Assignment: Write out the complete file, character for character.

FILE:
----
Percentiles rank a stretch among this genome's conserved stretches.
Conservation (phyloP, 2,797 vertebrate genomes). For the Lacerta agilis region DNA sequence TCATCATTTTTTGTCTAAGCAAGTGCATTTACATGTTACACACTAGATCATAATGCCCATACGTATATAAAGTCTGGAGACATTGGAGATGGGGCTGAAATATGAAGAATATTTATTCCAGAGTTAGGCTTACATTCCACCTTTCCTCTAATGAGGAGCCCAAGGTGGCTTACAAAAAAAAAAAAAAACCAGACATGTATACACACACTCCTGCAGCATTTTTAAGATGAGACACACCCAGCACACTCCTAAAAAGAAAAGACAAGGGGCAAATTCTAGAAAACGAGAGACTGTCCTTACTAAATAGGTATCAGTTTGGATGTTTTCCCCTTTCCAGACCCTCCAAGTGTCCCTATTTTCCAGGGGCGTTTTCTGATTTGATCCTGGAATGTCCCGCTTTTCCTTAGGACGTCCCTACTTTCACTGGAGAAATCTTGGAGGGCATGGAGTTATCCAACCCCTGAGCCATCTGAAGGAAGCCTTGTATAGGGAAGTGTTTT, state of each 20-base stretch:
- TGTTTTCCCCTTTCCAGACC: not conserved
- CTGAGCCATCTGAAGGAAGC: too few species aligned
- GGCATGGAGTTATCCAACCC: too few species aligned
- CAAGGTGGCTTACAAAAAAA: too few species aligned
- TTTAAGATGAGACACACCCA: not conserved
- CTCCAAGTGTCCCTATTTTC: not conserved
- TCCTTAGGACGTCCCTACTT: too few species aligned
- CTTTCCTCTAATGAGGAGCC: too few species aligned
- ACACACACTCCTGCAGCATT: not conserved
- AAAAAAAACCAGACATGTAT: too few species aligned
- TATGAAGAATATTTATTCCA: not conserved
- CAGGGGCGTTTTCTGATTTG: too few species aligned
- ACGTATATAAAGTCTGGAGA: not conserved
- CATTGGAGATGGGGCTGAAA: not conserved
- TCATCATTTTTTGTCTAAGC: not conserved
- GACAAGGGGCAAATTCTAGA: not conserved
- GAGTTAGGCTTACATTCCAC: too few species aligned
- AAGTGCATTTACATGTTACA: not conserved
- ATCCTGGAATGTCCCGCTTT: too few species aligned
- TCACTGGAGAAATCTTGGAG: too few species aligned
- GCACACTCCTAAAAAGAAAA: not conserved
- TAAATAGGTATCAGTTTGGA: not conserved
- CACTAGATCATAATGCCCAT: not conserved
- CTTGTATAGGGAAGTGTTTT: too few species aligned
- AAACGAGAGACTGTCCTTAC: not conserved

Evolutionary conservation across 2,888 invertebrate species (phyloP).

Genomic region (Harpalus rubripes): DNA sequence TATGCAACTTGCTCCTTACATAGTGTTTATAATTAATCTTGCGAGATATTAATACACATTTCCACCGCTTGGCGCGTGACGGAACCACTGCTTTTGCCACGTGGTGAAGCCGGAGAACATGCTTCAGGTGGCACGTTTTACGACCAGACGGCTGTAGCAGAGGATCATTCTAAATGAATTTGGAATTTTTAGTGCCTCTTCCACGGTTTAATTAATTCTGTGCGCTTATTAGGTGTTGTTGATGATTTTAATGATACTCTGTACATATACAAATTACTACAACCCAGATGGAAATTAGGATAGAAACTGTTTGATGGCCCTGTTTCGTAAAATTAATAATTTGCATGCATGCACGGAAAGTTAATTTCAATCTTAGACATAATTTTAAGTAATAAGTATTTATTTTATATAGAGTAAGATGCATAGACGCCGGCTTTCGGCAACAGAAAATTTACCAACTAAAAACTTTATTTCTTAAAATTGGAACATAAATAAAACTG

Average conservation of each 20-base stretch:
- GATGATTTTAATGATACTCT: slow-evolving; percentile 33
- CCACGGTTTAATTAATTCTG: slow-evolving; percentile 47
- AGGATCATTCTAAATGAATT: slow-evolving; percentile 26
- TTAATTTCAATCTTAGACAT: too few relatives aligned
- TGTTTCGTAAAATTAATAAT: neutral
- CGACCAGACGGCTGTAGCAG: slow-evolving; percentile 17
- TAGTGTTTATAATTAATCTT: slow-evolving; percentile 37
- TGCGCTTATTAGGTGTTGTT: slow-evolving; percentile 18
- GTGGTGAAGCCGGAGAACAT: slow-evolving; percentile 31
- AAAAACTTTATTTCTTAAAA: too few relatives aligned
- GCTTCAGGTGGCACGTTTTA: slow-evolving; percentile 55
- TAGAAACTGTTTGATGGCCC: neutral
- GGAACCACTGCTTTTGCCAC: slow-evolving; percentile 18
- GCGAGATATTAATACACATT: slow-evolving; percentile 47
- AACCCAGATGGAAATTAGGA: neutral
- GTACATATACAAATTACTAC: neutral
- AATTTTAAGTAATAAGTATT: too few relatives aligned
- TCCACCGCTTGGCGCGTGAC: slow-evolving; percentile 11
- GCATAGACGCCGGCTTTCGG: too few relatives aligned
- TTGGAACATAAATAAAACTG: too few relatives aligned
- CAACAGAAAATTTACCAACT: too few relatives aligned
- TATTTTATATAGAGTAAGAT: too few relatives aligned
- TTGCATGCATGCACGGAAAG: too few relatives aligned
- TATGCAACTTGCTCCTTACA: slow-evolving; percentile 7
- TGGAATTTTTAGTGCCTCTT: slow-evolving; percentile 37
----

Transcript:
Percentiles rank a stretch among this genome's conserved stretches.
Conservation (phyloP, 2,797 vertebrate genomes). For the Lacerta agilis region DNA sequence TCATCATTTTTTGTCTAAGCAAGTGCATTTACATGTTACACACTAGATCATAATGCCCATACGTATATAAAGTCTGGAGACATTGGAGATGGGGCTGAAATATGAAGAATATTTATTCCAGAGTTAGGCTTACATTCCACCTTTCCTCTAATGAGGAGCCCAAGGTGGCTTACAAAAAAAAAAAAAAACCAGACATGTATACACACACTCCTGCAGCATTTTTAAGATGAGACACACCCAGCACACTCCTAAAAAGAAAAGACAAGGGGCAAATTCTAGAAAACGAGAGACTGTCCTTACTAAATAGGTATCAGTTTGGATGTTTTCCCCTTTCCAGACCCTCCAAGTGTCCCTATTTTCCAGGGGCGTTTTCTGATTTGATCCTGGAATGTCCCGCTTTTCCTTAGGACGTCCCTACTTTCACTGGAGAAATCTTGGAGGGCATGGAGTTATCCAACCCCTGAGCCATCTGAAGGAAGCCTTGTATAGGGAAGTGTTTT, state of each 20-base stretch:
- TGTTTTCCCCTTTCCAGACC: not conserved
- CTGAGCCATCTGAAGGAAGC: too few species aligned
- GGCATGGAGTTATCCAACCC: too few species aligned
- CAAGGTGGCTTACAAAAAAA: too few species aligned
- TTTAAGATGAGACACACCCA: not conserved
- CTCCAAGTGTCCCTATTTTC: not conserved
- TCCTTAGGACGTCCCTACTT: too few species aligned
- CTTTCCTCTAATGAGGAGCC: too few species aligned
- ACACACACTCCTGCAGCATT: not conserved
- AAAAAAAACCAGACATGTAT: too few species aligned
- TATGAAGAATATTTATTCCA: not conserved
- CAGGGGCGTTTTCTGATTTG: too few species aligned
- ACGTATATAAAGTCTGGAGA: not conserved
- CATTGGAGATGGGGCTGAAA: not conserved
- TCATCATTTTTTGTCTAAGC: not conserved
- GACAAGGGGCAAATTCTAGA: not conserved
- GAGTTAGGCTTACATTCCAC: too few species aligned
- AAGTGCATTTACATGTTACA: not conserved
- ATCCTGGAATGTCCCGCTTT: too few species aligned
- TCACTGGAGAAATCTTGGAG: too few species aligned
- GCACACTCCTAAAAAGAAAA: not conserved
- TAAATAGGTATCAGTTTGGA: not conserved
- CACTAGATCATAATGCCCAT: not conserved
- CTTGTATAGGGAAGTGTTTT: too few species aligned
- AAACGAGAGACTGTCCTTAC: not conserved

Evolutionary conservation across 2,888 invertebrate species (phyloP).

Genomic region (Harpalus rubripes): DNA sequence TATGCAACTTGCTCCTTACATAGTGTTTATAATTAATCTTGCGAGATATTAATACACATTTCCACCGCTTGGCGCGTGACGGAACCACTGCTTTTGCCACGTGGTGAAGCCGGAGAACATGCTTCAGGTGGCACGTTTTACGACCAGACGGCTGTAGCAGAGGATCATTCTAAATGAATTTGGAATTTTTAGTGCCTCTTCCACGGTTTAATTAATTCTGTGCGCTTATTAGGTGTTGTTGATGATTTTAATGATACTCTGTACATATACAAATTACTACAACCCAGATGGAAATTAGGATAGAAACTGTTTGATGGCCCTGTTTCGTAAAATTAATAATTTGCATGCATGCACGGAAAGTTAATTTCAATCTTAGACATAATTTTAAGTAATAAGTATTTATTTTATATAGAGTAAGATGCATAGACGCCGGCTTTCGGCAACAGAAAATTTACCAACTAAAAACTTTATTTCTTAAAATTGGAACATAAATAAAACTG

Average conservation of each 20-base stretch:
- GATGATTTTAATGATACTCT: slow-evolving; percentile 33
- CCACGGTTTAATTAATTCTG: slow-evolving; percentile 47
- AGGATCATTCTAAATGAATT: slow-evolving; percentile 26
- TTAATTTCAATCTTAGACAT: too few relatives aligned
- TGTTTCGTAAAATTAATAAT: neutral
- CGACCAGACGGCTGTAGCAG: slow-evolving; percentile 17
- TAGTGTTTATAATTAATCTT: slow-evolving; percentile 37
- TGCGCTTATTAGGTGTTGTT: slow-evolving; percentile 18
- GTGGTGAAGCCGGAGAACAT: slow-evolving; percentile 31
- AAAAACTTTATTTCTTAAAA: too few relatives aligned
- GCTTCAGGTGGCACGTTTTA: slow-evolving; percentile 55
- TAGAAACTGTTTGATGGCCC: neutral
- GGAACCACTGCTTTTGCCAC: slow-evolving; percentile 18
- GCGAGATATTAATACACATT: slow-evolving; percentile 47
- AACCCAGATGGAAATTAGGA: neutral
- GTACATATACAAATTACTAC: neutral
- AATTTTAAGTAATAAGTATT: too few relatives aligned
- TCCACCGCTTGGCGCGTGAC: slow-evolving; percentile 11
- GCATAGACGCCGGCTTTCGG: too few relatives aligned
- TTGGAACATAAATAAAACTG: too few relatives aligned
- CAACAGAAAATTTACCAACT: too few relatives aligned
- TATTTTATATAGAGTAAGAT: too few relatives aligned
- TTGCATGCATGCACGGAAAG: too few relatives aligned
- TATGCAACTTGCTCCTTACA: slow-evolving; percentile 7
- TGGAATTTTTAGTGCCTCTT: slow-evolving; percentile 37